Those of you who know Patrick will know how momentous that sentence is. His passing from the freedoms of the bachelor life into the bonds of Holy Matrimony marks the last of our group of four close friends to tie the knot. He did hold out the longest, whether that was his intention or not.
And it was a pretty cool and elegant ceremony. They were married in the same church Bethany and I were, though it was much hotter today. Everything went just about as smoothly as it could have gone. I found myself enjoying being on the other side of the camera for this one. Sure, the tuxedo was hot, but I looked good in it and it was an honor to be a groomsman. I'm pretty happy to say that of the three close friends I've grown up with, I've been in (or was supposed to be in if life hadn't exploded that week) all of their weddings. I count that among the things in my life that I'm proud of.
I enjoy weddings. The ceremonies are always something pretty to watch. You don't quite get the best view when you're taking part, though. Since the groomsmen were lined up by height today and I'm naturally the shortest of the six groomsmen, I had to stand at the end of the line. So I just stepped to the side so I could see what was happening. And before that there was the incident with the acolyte stick.
See, I'm a baptist (I think. I don't know. The idea of denominations is irritating. Christian is good enough for me.) and we don't have acolyte sticks. They're nice though. They're the long, golden candle lighters that have two curves, one ending in a bell to snuff the candles and the other ending in a wick to light the candles. At rehearsal Friday I was told that I wouldn't have to light anything. I showed up today and was handed a shiny stick with flames and told to go light the candles on either side of the altar, six total.
These are fancy candles with wicks that are recessed inside a plastic cap so that the candles melt evenly all round. I've never used one of these acolyte sticks and I was too short for the job anyway. The first two candles on the left I could reach. The third I had to stand on my tip toes and try to lengthen the wick and even then I still couldn't get it lit. So I stood up on the little red velvet cushioned step that was there. I really hope it wasn't something sacred that I wasn't supposed to step on. I'm not an episcopalian. I don't know these things. I'm just a guy with a shiny gold stick that has a flame on it and who's trying not to look like an idiot who can't light a candle in front of a church full of people.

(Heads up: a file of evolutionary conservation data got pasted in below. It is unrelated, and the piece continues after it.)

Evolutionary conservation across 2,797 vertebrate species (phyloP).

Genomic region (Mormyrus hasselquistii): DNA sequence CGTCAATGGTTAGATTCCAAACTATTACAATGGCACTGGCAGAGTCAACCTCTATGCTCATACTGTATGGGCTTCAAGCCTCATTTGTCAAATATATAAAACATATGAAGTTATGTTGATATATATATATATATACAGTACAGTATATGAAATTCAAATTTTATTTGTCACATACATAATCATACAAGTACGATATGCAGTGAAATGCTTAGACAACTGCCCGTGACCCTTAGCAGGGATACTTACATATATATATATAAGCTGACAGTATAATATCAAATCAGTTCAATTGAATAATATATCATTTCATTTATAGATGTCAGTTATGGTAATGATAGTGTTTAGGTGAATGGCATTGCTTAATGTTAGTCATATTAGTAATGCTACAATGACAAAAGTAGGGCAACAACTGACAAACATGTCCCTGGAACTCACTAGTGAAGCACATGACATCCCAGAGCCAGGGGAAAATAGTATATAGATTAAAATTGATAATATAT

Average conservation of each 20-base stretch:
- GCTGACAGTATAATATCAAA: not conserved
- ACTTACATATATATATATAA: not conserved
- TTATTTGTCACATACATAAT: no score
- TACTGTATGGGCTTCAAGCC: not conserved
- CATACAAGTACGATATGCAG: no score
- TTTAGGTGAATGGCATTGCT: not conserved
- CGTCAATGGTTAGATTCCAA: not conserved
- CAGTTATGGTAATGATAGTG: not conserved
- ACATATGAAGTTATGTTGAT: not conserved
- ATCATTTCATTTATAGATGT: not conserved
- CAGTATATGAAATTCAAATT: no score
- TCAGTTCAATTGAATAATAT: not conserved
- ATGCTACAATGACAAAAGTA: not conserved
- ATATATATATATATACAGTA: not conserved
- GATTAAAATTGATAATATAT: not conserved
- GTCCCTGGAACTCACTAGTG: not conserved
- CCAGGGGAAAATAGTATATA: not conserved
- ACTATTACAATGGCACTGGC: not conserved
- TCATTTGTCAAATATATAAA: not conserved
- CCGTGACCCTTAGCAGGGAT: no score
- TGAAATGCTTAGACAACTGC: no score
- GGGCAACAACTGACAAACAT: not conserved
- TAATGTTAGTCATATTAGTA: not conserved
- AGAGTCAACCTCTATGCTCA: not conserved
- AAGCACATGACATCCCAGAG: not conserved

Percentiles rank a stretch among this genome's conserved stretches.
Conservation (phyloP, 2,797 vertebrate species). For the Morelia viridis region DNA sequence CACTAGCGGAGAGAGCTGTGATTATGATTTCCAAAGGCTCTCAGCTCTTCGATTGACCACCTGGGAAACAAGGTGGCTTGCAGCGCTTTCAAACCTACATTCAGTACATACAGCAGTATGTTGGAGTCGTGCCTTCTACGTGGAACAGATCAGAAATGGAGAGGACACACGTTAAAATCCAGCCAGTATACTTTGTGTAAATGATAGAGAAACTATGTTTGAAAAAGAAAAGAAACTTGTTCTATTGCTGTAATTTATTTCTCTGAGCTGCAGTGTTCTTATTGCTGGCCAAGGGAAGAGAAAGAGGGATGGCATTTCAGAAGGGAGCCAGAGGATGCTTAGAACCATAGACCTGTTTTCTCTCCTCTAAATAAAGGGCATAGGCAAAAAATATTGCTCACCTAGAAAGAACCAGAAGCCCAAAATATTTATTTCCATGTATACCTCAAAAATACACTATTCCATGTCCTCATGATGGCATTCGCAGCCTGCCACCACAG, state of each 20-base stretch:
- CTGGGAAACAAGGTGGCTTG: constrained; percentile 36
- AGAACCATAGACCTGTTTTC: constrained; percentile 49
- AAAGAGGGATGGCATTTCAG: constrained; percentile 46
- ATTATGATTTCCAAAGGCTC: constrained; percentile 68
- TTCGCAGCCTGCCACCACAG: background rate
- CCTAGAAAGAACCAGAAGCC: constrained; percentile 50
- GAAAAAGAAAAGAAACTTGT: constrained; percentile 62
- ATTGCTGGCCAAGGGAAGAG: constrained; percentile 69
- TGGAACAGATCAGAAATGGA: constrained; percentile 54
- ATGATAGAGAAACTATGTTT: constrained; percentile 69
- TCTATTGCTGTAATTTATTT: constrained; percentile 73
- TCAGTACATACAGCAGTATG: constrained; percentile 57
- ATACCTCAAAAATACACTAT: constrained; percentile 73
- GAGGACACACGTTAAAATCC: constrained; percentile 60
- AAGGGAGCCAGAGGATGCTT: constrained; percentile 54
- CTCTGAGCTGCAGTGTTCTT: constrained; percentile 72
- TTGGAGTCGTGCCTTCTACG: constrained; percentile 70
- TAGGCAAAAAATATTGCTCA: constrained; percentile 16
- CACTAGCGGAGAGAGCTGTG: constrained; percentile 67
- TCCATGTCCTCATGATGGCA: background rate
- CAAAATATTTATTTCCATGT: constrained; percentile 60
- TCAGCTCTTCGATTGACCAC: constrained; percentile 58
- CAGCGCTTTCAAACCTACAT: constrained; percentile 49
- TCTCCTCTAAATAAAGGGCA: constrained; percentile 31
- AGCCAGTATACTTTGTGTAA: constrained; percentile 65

I lit the three candles on the left and repeated the process with the three on the right, including stepping on the little cushioned step on the other side. Everything else came off without a hitch.
At the reception, Dick, who works at an accounting firm, made the discovery that each of his has been with our wives for nearly 25% of our lives, if not a little more in some cases. That, of course, made me thing. If I consider that a quarter of my life has been spent getting me to this point, what have I to show for it?
The answer, of course, is a wonderful wife, a great home, family and friends who are a great part of my life, a couple of novels...
But what have I seen of the world? I've never been outside the country, nor I have I been to many of these United States (or been old enough to remember than I've been to them). I am a home body and there's no denying that. But when I set down to write my memoirs in my golden years I want them to be worth reading. So maybe it's time to wander a bit.
I don't think I could be like Patrick's brothers, Andrew and Robert, who wander the world at a whim pursuing various projects. Andrew just returned from teaching in South Korea. Robert leaves Thursday to return to his graduate work in the Alaskan tundra. But with Bethany, I think I could wander comfortably and enjoy having her to share my adventures with. Europe...the Northern Lights...Seattle...
Maybe we'll start with the French Riviera next summer...